he downplay of the ecological impact of the Abenaki is a continuance of the pristine myth, a pervasive narrative in colonial descriptions of the North American landscape which largely served to justify the ransacking and stealing of land from Indigenous people. The natural community concept perpetuates this myth, again by asserting that the natural state of Vermont’s wetlands, woodlands, and wildlands is one that is free of human influence. As William Deneven wrote “The myth persists that in 1492 the Americas were a sparsely populated wilderness, “a world of barely perceptible human disturbance.’” (source).
We see this pristine myth reiterated nearly verbatim in Wetland, Woodland, Wildland, where the only indirect mentions of the Abenaki seem to be to downplay any significant role they may have had on the land prior to the genocidal conquests of Europeans. From one passage, “populations of Native Americans in the region prior to European settlement were small and their use of the land was dispersed, resulting in few permanent changes in the landscape or in ecological processes, except in relatively small areas where populations were concentrated.” This contrasts sharply with the archaeological record in Vermont and New England, which demonstrate quite clearly that the Abenaki played a vital role in shaping pre-European ecological communities (see, for example, A Deep Presence). But even if their ecological influence was inconsequentially small, which it wasn’t (source), it certainly wouldn’t follow that the Abenaki were not present, that they were not a part of these “natural” communities, or that they should not continue to steward and inhabit their unceded lands.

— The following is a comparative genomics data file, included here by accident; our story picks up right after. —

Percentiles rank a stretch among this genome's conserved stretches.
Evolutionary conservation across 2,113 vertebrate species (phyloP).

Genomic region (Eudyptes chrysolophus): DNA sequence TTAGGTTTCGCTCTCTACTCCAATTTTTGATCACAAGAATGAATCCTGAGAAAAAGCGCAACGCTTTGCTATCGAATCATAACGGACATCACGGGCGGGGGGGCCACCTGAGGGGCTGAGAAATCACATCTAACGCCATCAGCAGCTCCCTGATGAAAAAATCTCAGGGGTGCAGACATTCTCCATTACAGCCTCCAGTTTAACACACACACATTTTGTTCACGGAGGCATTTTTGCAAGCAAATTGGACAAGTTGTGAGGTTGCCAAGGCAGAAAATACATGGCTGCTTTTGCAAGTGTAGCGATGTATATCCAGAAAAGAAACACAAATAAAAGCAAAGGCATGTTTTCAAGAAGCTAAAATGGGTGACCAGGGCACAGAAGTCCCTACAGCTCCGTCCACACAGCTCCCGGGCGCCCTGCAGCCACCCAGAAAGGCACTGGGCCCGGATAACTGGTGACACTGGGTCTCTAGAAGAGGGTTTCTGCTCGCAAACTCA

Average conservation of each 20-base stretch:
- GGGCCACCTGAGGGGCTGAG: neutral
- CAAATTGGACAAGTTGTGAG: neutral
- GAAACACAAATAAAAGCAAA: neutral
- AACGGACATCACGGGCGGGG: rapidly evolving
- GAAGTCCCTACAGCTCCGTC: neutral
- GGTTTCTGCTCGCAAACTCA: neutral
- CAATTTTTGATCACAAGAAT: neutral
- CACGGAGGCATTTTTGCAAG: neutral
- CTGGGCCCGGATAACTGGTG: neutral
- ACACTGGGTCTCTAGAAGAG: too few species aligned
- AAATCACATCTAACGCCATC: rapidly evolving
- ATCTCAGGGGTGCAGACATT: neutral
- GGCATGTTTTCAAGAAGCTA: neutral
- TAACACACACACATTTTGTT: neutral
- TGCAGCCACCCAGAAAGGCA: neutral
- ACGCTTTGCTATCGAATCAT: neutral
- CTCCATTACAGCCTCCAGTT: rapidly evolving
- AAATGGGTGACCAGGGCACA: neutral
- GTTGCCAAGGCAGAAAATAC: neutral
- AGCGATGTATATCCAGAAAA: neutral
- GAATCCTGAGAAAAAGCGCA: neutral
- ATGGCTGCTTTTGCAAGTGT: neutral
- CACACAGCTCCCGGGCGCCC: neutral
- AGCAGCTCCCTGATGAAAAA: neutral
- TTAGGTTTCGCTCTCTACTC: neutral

Contradicting the assertion that the Indigenous influence on the land was small, the authors write: “Humans have been present in Vermont and the surrounding region since the retreat of the glaciers. We have had a dramatic effect on the environment” (emphasis added). But here it is “humans,” indistinguishable by race, that have been present on and dramatically impacting this land for millennia. This almost implicitly links the Abenaki with the devastating impact European Americans have had on Vermont’s landscape for the past four centuries or Europeans with a much longer tenure on the land.